The system may download video items from a network or "Cloud" digital video recorder, which is a DVR in which the video items are stored not on the DVR itself, but on a remote network server.
 The downloading may occur through some combination of broadband networks, WiFi, and Bluetooth. In some cases, the downloading may occur through a cable that attaches the source device to the target device.
 The system may allow the user to configure some or all aspects of the behavior listed above.
 FIG. 9 illustrates a mobile device screen shot for an example VOD download system. The app presents the user a list or gallery 290 of videos that can be selected for downloading. The gallery may be grouped into broad categories 298, such as Classic TV. Listed items may display the title's name 300, cover art 302, and genre 304. Selecting an item may bring up an additional screen, FIG. 10, with further description of the title 306, runtime and video size information 308, and the option to stream the video now 310 ("Watch Now") or download the video for later viewing 312.
 As shown in FIG. 11, the app can also present to the user a view of videos 384 that have been downloaded 386, or are in the process of being downloading 388, or are queued for download or may present any combination of those. These are videos that the user has explicitly requested to download, episodes of a series that the user has subscribed to, or videos that some other system element (for example, a recommendation engine) has elected to deliver to the device, for example. This view may be interactive: the user can see the progress 292 of pending downloads, and play 294 or delete 296 any of the fully-downloaded videos. The user may be able to pause, resume, and cancel a single or two or more queued downloads, or all queued downloads. Invoking the edit button in the upper right-hand corner of the screen brings up a menu that enables the user to delete downloaded items.
 Apple.RTM. in its developers conference (WWDC) 2013 described operating steps of an app that could offer access at a device to episodic TV content by downloading a file stored on a server:
1. The app displays on the device a catalog of available episodic TV shows. 2. From the catalog, a user subscribes to one or more episodic shows. 3. When a new episode of one of the subscribed TV shows is available, the server delivers a signal to the device to alert the app to the existence of the new episode. Alternatively, the app itself may regularly poll the server to see if a new episode is available. 4. When a new episode is found to be available, the app signals the MFD system of the OS of the device to queue the new episode for download. 5. The MFD system downloads the new TV episode from the CDN. The MFD system may continue to download the episode even if the app exits or is terminated. 6. When the MFD finishes, it signals the app. 7. The app may display a notice to the user that the new episode is ready to view.
Downloading Streaming Media Objects
 As shown in FIG. 2, we describe downloading 40 a number (potentially a very large number, such as hundreds or thousands or more) of files 42 (such as TV show files or video files or other media files or other content files) from a server 44 to a device 46, for example, a mobile device. In some implementations, the files can be downloaded using a download facility 48 available at the device, for example, from its OS 50, such as an MFD facility of an OS running on the device.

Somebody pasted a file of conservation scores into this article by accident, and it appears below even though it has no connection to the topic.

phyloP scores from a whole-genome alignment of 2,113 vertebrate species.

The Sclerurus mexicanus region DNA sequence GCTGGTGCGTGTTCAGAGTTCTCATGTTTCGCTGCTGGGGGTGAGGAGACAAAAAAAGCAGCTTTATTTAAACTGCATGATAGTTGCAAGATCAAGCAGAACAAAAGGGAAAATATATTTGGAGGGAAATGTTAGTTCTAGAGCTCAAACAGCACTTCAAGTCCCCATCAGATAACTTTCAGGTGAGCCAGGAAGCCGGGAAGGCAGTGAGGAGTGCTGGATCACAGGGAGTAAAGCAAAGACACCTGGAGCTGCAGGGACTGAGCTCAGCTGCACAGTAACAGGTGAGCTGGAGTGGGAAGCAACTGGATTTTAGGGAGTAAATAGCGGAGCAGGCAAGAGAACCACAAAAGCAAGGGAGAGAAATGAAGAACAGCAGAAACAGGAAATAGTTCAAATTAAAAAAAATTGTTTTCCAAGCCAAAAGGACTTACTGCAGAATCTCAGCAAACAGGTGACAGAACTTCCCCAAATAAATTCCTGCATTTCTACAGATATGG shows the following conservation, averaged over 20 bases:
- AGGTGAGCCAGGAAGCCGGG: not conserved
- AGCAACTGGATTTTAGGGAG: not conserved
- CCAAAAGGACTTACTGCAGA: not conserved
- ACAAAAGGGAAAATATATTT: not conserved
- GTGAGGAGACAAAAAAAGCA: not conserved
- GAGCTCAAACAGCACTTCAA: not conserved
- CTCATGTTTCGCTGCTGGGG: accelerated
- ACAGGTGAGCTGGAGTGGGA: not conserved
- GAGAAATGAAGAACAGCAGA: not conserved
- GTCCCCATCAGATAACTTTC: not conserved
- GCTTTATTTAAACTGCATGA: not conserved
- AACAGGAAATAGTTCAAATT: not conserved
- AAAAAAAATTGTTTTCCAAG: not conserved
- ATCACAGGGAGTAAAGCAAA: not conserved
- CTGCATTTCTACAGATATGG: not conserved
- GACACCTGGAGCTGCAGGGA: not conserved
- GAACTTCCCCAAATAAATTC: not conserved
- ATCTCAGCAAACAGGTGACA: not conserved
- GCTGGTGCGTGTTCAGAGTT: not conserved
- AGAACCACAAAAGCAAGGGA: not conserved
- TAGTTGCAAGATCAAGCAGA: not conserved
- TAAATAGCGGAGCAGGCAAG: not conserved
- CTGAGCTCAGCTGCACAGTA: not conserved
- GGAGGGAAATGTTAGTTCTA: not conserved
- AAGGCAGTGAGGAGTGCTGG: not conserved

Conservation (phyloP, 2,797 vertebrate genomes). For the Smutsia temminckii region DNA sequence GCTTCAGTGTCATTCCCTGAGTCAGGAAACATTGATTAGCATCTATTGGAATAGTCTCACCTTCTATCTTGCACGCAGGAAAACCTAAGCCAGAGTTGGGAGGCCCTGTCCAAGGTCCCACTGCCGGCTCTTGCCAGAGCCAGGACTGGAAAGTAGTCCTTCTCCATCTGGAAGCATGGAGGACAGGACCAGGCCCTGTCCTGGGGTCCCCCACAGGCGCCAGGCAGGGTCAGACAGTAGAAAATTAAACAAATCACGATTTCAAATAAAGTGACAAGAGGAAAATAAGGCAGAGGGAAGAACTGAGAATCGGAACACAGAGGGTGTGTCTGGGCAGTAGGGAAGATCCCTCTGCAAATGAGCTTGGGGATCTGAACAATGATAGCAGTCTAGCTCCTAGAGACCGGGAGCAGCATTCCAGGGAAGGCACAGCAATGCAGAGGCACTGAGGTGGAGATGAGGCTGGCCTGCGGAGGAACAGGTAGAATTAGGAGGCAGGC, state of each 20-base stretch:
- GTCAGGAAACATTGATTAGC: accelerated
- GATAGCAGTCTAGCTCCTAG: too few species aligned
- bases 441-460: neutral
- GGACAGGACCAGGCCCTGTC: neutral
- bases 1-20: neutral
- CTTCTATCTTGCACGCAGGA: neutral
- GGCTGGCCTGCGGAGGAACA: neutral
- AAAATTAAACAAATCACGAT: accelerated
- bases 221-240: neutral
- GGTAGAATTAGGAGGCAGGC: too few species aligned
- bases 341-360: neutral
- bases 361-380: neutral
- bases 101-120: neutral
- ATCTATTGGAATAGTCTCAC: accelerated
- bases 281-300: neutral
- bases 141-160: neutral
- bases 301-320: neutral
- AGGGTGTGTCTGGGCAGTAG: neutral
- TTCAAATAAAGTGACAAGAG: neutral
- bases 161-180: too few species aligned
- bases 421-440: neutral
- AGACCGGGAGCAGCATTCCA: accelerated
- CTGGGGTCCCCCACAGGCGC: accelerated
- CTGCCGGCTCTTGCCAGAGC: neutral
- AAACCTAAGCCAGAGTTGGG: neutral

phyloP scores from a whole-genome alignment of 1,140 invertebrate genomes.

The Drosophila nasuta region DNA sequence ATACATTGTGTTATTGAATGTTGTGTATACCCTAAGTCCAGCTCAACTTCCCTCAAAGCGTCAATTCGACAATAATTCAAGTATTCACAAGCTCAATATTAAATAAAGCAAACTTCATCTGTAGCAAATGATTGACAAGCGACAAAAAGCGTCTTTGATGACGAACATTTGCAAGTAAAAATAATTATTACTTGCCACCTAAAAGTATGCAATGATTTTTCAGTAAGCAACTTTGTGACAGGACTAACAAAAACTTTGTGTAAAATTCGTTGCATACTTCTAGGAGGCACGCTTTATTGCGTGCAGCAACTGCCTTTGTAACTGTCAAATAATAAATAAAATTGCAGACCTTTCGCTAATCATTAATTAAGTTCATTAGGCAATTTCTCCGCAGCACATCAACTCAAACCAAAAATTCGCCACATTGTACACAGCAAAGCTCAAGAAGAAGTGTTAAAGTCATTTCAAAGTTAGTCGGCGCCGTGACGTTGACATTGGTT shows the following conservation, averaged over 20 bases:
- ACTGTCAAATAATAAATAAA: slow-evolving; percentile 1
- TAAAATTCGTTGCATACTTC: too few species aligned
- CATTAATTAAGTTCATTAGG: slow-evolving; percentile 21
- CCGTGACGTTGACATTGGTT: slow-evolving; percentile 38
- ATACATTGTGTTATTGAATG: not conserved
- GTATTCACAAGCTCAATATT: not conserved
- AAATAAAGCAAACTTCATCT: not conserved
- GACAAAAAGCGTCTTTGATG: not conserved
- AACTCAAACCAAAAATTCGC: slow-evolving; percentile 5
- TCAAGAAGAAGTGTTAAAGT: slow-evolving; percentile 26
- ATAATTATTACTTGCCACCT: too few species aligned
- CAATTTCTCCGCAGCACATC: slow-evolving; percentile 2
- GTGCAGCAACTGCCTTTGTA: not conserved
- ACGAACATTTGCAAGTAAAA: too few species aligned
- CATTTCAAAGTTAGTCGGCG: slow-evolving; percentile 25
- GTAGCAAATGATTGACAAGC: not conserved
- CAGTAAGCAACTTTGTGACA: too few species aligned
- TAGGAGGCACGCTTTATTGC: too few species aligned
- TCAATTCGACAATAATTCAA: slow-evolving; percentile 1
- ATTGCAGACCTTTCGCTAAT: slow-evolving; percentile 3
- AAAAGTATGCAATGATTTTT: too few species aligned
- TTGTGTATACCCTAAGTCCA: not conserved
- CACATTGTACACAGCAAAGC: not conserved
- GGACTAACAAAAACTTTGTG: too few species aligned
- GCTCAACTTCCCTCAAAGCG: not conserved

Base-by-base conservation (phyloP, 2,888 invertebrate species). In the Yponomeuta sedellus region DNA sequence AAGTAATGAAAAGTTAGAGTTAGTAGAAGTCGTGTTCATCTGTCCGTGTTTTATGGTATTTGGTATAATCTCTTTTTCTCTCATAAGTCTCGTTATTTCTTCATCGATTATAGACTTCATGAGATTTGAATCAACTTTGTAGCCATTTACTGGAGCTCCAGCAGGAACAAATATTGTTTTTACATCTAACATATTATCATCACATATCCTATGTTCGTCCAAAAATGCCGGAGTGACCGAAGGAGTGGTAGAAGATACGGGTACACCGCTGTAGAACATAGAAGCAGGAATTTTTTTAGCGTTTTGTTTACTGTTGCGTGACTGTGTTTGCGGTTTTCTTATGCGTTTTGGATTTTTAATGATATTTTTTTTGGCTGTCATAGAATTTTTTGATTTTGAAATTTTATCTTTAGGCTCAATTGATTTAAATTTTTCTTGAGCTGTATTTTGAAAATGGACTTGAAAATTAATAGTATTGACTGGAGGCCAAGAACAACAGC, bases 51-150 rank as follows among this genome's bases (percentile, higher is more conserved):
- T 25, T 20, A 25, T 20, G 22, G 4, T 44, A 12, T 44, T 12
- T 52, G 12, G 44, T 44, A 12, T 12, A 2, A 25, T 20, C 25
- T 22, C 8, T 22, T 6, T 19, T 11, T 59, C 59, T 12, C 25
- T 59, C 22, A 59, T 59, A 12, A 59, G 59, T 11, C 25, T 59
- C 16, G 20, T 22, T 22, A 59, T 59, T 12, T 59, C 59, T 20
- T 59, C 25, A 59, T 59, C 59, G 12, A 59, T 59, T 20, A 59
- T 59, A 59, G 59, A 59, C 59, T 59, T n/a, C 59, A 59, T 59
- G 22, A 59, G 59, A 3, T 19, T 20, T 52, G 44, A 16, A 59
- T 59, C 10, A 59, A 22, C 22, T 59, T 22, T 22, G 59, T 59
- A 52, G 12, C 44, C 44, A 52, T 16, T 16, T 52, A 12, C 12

The downloading of a large number of files can be useful, for example, when a content item or media item or video item 52 (e.g., a TV show or movie) has been transformed into many small, individual files 54, often called "fragments" (each typically a few megabytes (MB)). The fragments are formed using an encoding protocol 56 such as HTTP Live Streaming (HLS), Microsoft Smooth, or HTTP Dynamic Streaming (HDS) that formats each of the fragments so that it is suitable for streaming to a user device. A 60-minute TV show may be encoded in about 2000 individual HLS fragments, for example.
 Many media companies 58 such as TV networks and TV distributors store their online content 60 in one of these streaming formats.
 Although we use, as an example, the downloading of a very large number of relatively small fragments, our description also applies when there are relatively fewer fragments of larger size.
 Although we discuss our techniques and systems primarily using examples of pre-recorded media objects (the delivery of which we sometimes refer to as VOD or "video on demand"), the techniques and systems apply broadly to a wide variety of contexts, for example, to the downloading of a live show or event, e.g. a football game. In the case of a live event, the content object is stored on the CDN as it is created. A mobile device may download the content object as quickly as it is created.
 Typically an MFD facility downloads only one file at a time in response to a request to download a file. If a user of a device wishes to view a 60-minute video that has been stored in the server as thousands of individual streaming-formatted fragments, each of which is a file, a corresponding number of requests would have to be made to the MFD by an app running on the device and in turn by the MFD to the server. Making thousands of requests to a typical MFD degrades its performance or may cause it to fail.